While the US system is in desperate need of reform to make it fairer and more accessible for everyone, the public-only Canadian system has some weaknesses too. My sister has been waiting 4 YEARS for a colonoscopy. She could hop over the border to the US and have one tomorrow if she wanted to but that would mean paying for it and her wallet is even more tightly sealed than her sphincter. Overall, the dual public/private system seems to offer the most flexibility.

    The next challenge would be to decide if contributions to a public system should be means tested so the "haves" put in more than the "have nots".
    I find that VERY hard to believe. My nephew-in-law who is 40 is complaining because his doctor wants him to have one. He is having it in about 2 weeks. Something sounds fishy. I just got back from Canada and they ALL said, even my conservative relatives, that they would not want our health care no matter what.
    If I can't be a good example, then let me be a horrible warning.

  7. #37
    A*O
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    Well I'm not making it up, but I do think it's partly due to her unwillingness to insist on having one. But there is a wider point about long waits in the public system which are almost inevitable when so many people want to use finite resources. The UK National Health System has been creaking for yers under the strain of the huge demand placed on it by so many people and successive Governments who haven't been willing to invest the necessary funding - not that there will ever be sufficient funding at it's a notorious financial Black Hole. Nevertheless the UK system does a great job for people who need emergency or acute care, maternity and obstetrics and other urgent surgery. It falls down on elective surgery or proceedures with sometimes unacceptably long waiting lists. Avoiding a long wait for treatment is one of the main reasons people get private health cover too and it has to be said that in certain instances the private sector does offer more state of the art facilities because they can afford them.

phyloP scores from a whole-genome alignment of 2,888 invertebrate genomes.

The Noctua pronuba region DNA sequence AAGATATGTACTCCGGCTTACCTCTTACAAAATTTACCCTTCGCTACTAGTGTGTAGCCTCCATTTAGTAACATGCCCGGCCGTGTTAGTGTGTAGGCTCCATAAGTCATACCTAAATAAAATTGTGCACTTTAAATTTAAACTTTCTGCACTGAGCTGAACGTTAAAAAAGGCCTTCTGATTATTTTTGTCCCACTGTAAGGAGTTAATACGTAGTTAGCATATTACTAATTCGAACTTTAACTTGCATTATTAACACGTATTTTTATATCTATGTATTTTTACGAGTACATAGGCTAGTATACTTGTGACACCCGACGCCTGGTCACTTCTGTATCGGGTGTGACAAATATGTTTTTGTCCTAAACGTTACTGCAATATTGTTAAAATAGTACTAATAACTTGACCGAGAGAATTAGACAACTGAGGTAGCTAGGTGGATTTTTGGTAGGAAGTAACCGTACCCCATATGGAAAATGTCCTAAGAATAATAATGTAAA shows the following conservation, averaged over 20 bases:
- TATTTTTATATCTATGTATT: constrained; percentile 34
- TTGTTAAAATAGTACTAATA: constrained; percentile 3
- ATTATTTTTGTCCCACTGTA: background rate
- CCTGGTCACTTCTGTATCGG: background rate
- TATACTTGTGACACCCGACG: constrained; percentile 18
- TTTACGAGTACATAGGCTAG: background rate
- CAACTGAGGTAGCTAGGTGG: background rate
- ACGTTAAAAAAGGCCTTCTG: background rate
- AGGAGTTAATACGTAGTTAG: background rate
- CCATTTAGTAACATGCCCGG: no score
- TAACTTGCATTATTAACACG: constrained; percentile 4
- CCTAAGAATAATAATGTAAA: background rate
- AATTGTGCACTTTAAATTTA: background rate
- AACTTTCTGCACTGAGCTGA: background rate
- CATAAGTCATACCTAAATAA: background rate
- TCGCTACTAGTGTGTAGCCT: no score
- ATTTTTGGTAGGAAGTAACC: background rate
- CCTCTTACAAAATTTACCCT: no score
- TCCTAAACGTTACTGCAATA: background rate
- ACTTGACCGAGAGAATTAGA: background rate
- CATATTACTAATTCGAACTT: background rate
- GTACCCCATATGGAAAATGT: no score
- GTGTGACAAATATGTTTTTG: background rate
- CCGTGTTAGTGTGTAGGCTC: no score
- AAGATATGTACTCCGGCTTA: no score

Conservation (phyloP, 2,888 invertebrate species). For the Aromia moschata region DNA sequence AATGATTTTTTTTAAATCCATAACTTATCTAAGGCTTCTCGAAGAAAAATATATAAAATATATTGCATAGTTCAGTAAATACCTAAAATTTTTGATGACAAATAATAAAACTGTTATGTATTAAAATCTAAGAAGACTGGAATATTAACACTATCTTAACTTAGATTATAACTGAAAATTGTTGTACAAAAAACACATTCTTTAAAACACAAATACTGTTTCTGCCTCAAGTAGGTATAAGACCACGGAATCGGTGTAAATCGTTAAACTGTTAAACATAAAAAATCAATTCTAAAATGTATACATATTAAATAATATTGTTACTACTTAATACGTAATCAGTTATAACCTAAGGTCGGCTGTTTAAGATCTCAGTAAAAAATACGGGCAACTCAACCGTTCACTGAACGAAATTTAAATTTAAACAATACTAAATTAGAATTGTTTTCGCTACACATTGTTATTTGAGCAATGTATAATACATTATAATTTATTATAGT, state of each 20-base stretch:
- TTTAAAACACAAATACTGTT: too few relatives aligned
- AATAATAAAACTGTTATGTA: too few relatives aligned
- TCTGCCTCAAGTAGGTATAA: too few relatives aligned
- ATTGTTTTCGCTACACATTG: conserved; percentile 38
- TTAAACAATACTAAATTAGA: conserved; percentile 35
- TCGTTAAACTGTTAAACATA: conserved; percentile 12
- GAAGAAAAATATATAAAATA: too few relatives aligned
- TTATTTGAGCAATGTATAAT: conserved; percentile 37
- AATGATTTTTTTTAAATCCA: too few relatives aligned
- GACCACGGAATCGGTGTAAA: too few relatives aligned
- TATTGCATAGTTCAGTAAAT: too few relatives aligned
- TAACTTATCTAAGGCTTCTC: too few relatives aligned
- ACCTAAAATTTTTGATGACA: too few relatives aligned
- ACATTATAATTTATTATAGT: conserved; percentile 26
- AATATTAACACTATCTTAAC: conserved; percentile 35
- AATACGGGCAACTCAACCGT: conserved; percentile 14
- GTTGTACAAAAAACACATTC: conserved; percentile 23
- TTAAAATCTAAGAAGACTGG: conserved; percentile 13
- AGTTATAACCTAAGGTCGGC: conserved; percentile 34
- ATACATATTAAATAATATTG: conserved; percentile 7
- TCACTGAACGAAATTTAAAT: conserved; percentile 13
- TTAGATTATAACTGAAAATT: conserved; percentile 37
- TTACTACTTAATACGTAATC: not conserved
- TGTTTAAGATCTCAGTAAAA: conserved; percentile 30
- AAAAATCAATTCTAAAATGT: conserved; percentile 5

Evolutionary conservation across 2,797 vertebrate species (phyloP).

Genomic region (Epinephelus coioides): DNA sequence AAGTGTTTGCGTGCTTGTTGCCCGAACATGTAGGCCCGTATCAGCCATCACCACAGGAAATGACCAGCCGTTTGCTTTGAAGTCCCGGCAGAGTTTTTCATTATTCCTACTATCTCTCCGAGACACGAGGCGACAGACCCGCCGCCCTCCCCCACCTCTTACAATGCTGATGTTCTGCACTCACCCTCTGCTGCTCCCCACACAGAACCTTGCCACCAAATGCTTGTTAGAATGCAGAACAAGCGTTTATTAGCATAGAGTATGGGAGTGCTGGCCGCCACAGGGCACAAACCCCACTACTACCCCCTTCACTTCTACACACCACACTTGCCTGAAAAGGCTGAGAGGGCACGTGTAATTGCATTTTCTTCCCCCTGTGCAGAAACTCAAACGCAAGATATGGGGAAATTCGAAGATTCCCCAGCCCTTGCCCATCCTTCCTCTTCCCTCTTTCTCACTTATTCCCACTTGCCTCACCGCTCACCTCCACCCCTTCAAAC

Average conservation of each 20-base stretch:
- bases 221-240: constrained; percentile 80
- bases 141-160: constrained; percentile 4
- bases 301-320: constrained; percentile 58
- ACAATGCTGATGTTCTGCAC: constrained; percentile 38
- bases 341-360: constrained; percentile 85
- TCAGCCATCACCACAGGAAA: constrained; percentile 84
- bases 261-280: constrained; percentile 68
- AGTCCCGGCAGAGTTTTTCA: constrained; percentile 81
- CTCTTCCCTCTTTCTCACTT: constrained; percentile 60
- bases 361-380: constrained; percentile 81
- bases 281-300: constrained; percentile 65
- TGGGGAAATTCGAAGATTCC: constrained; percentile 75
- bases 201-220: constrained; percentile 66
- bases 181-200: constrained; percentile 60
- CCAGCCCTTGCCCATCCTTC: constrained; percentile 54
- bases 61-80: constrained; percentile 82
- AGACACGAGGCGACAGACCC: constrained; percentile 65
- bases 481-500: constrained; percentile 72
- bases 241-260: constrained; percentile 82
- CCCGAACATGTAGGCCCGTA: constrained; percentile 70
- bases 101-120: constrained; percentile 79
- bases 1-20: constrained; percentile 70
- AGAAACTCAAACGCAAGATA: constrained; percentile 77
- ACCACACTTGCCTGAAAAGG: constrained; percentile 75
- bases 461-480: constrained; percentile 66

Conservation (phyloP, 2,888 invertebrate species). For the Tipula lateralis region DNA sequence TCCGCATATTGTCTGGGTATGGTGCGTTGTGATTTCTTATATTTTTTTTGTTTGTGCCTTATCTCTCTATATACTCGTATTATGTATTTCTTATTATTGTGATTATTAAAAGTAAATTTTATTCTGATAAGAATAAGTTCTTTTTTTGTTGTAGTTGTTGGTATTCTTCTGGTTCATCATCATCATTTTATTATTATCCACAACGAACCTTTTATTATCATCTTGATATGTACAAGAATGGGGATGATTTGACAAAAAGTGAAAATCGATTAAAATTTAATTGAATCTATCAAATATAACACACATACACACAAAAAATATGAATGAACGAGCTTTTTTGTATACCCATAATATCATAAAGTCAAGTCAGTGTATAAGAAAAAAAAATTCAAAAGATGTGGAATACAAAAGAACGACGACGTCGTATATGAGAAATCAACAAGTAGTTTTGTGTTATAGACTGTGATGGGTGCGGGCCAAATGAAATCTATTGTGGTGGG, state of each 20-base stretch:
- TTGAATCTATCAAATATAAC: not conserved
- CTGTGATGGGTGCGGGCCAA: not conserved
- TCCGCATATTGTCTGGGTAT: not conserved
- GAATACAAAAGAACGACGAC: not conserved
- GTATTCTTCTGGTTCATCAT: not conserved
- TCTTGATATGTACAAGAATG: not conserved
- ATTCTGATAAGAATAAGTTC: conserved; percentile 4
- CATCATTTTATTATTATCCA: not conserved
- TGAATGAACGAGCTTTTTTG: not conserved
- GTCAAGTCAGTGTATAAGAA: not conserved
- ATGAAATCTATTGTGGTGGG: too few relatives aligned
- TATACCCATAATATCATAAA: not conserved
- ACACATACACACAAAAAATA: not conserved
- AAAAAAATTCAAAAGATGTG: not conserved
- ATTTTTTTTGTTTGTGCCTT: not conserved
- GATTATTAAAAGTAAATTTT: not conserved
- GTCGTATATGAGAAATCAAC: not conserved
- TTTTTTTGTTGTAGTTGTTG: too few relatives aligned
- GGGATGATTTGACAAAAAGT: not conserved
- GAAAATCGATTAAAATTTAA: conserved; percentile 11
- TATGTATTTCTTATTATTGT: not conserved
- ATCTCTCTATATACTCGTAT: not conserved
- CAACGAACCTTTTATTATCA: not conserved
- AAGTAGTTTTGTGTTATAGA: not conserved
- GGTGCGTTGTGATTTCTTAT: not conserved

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  8. #38
    Elite Member Wiseguy's Avatar
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    I have lived and worked in England, Canada, the United States and Australia and used their health care systems. The best system (in my opinion) is the system in Australia. It's not perfect, but it is a national health care system which is taxed on your gross income and is means tested. The dual private/public system works well and means you have choice and flexibility about where you have surgery. I wish the US had a similar system.